Unfortunately, the affidavit was sloppily edited, and contained a number of attribution errors. The last minute switch from Schultz to Becker as the affiant required a little more effort than simply using the "find and replace" function on a word processor. In particular, there were four errors. First, the affidavit stated that Becker conducted the surveillance of Lowe's residence on January 26th when it was in fact Schultz. Nevertheless, we know that Becker did accompany Schultz on a subsequent surveillance operation soon thereafter. Second, the affidavit indicated that Becker received information from Williams in Seattle when in reality Schultz was the true recipient. However, it is true that Schultz did then forward this packet of information on to Becker. Third, the affidavit suggested that Becker, not Schultz, had personally researched the Wisconsin Department of Transportation records to determine where Lowe lived. Fourth, the "summary of experience and training" section of the affidavit referred to Schultz's experience and training, though Becker's background is in fact substantially similar. Thus while these errors erroneously attributed knowledge and acts to Becker, in each instance, what was true for Schultz was ultimately, in some way, also true for Becker.
The search warrant based on this affidavit was executed on February 8, 2006. Police uncovered deleted images of child pornography on one computer and three CDs containing 1,397 images of children being sexually exploited. Lowe waived his Miranda rights and admitted that he had received all of the sexually explicit images attached to various e-mails. In addition, Lowe was not surprised when investigators located approximately 6,500 images of child pornography and/or child erotica on his computer.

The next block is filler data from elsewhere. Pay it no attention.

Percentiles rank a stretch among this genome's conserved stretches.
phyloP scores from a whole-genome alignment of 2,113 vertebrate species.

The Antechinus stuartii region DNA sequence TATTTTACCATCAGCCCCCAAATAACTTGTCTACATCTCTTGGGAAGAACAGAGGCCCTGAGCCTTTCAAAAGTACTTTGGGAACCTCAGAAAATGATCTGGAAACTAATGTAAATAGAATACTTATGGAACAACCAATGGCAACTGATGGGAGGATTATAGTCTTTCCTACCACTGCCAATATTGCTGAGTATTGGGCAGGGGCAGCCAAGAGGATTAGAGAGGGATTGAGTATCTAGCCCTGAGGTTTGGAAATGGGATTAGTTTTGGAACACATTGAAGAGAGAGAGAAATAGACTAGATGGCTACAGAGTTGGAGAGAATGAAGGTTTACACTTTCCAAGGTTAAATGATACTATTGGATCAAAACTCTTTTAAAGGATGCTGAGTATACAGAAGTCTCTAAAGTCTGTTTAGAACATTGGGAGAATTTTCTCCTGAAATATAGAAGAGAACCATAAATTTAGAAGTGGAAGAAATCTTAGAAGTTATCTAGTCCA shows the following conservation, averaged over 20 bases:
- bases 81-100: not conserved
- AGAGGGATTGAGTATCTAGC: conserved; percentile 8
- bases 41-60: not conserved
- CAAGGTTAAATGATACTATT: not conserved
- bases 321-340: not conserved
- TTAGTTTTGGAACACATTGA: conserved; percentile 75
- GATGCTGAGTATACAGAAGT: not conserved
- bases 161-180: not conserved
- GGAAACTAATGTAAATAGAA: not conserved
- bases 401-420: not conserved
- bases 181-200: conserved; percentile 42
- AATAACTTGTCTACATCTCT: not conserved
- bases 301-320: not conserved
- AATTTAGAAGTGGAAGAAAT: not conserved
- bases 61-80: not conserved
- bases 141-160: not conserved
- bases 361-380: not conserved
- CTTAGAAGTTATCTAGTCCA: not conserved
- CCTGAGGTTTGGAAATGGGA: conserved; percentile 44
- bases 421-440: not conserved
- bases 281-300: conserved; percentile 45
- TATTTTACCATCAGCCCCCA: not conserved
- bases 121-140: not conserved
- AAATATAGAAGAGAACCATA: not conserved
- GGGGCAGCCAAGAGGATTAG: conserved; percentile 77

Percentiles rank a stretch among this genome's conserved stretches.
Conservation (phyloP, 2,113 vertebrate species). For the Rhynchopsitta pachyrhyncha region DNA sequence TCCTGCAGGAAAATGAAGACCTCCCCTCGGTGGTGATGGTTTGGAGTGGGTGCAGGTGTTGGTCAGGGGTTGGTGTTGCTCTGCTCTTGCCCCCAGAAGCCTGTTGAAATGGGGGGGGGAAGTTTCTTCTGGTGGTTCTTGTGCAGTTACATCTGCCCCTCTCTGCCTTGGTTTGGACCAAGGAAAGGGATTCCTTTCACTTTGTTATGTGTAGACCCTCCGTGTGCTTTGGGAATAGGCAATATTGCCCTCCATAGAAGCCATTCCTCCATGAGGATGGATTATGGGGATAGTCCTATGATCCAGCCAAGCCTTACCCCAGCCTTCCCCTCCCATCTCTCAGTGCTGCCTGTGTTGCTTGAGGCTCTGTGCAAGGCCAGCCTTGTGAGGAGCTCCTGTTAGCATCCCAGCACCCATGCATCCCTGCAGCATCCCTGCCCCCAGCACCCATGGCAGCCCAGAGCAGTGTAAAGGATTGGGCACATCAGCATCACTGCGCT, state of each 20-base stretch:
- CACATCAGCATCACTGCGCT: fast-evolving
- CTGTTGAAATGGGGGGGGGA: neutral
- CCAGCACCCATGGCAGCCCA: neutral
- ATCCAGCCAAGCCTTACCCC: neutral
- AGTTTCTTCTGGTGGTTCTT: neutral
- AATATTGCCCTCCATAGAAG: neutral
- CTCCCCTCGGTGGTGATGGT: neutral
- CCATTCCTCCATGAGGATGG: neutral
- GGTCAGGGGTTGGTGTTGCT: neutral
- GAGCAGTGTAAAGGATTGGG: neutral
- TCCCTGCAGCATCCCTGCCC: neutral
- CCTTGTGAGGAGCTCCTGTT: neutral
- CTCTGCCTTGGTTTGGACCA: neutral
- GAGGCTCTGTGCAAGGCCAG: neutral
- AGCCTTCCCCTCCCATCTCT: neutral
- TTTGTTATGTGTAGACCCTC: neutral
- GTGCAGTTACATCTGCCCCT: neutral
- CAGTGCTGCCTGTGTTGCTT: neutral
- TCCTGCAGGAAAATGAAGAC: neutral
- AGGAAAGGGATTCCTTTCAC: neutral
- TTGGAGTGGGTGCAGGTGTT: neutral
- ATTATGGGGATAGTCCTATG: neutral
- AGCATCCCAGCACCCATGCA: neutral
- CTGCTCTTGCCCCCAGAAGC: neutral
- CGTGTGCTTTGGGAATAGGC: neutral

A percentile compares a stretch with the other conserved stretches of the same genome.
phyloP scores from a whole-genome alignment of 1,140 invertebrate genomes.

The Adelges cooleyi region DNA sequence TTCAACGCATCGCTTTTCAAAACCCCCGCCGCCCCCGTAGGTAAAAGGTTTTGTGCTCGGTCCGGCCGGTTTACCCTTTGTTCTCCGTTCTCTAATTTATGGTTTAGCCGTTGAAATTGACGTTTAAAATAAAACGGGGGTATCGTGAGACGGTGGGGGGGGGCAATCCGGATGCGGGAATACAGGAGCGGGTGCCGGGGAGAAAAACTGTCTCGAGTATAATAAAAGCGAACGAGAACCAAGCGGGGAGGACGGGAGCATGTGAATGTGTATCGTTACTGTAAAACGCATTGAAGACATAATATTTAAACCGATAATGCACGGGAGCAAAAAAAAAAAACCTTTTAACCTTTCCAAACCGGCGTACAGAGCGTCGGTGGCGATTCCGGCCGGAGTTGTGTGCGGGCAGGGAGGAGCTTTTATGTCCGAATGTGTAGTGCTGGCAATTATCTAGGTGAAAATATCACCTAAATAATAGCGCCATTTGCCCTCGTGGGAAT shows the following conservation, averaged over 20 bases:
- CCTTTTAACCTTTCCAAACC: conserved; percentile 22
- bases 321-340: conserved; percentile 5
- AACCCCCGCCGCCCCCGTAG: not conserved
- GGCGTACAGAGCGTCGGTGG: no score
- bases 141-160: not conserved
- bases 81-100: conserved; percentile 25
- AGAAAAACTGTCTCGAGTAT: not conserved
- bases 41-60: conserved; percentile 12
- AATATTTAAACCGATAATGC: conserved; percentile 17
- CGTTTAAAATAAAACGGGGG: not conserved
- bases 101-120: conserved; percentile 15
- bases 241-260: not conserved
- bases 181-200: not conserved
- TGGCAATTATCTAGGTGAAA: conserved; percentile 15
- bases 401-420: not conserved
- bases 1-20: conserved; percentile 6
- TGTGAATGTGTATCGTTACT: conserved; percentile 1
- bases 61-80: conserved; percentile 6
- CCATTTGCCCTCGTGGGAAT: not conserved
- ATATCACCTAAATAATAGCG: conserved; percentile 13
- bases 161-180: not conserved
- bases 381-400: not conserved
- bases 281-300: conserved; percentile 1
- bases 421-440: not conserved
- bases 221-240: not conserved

On May 31, 2006, the grand jury indicted him with two counts, alleging that he distributed images of children engaged in sexually explicit conduct, in violation of 18 U.S.C. § 2252(a), and that he possessed a CD containing images of minors engaged in sexually explicit conduct, in violation of 18 U.S.C. § 2252(a)(4)(B). Lowe filed a motion to suppress under Franks v. Delaware, 438 U.S. 154 (1978), where he argued that Becker made several material false statements with reckless disregard for the truth in his affidavit, and that the warrant failed to establish probable cause. Lowe subsequently pled guilty to one count, conditional on his right to challenge the lawfulness of the search warrant. Magistrate Judge Stephen L. Crocker issued a report recommending denial of Lowe's motion, which the district court adopted in its order on November 30, 2006. On that day, Lowe was sentenced to 144 months in prison to be followed by twenty years of supervised release.
On appeal, Lowe raises the same issues that he presented below regarding the lawfulness of the search warrant. First, he argues that Becker exhibited reckless disregard for the truth when he swore to the truth of the affidavit. Second, he contends that the district court erred in determining that the search warrant affidavit ...